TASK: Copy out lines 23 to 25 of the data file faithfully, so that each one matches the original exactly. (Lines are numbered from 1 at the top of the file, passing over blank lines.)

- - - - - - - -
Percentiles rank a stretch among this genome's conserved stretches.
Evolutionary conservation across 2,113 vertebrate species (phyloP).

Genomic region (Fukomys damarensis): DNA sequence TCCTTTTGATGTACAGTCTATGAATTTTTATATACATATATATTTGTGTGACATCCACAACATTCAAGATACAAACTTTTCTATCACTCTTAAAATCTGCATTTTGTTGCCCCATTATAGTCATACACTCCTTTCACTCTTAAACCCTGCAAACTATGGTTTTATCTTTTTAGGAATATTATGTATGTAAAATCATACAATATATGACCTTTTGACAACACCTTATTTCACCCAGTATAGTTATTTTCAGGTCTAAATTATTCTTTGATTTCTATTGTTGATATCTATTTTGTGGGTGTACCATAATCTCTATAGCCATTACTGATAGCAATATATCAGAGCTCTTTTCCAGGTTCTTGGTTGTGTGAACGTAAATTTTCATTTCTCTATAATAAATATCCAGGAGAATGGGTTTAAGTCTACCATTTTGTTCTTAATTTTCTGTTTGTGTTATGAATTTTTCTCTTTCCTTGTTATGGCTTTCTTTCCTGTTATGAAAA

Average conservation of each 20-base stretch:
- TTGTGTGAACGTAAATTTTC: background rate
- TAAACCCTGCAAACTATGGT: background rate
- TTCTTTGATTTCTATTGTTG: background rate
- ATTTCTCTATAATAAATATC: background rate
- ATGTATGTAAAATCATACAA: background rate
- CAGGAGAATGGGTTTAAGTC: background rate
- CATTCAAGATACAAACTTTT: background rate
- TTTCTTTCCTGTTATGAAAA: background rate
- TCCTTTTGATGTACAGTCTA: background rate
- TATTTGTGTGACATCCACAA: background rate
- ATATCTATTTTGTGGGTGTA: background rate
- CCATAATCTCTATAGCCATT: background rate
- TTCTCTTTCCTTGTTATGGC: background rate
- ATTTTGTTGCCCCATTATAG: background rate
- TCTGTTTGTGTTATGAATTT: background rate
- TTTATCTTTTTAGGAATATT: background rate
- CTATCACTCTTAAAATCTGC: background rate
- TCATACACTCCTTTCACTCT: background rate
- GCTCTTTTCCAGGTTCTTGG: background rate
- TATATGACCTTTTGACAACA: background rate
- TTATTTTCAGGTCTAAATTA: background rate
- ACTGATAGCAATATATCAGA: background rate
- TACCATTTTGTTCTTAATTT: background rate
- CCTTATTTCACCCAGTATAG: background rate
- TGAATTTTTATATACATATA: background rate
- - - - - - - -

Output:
- GCTCTTTTCCAGGTTCTTGG: background rate
- TATATGACCTTTTGACAACA: background rate
- TTATTTTCAGGTCTAAATTA: background rate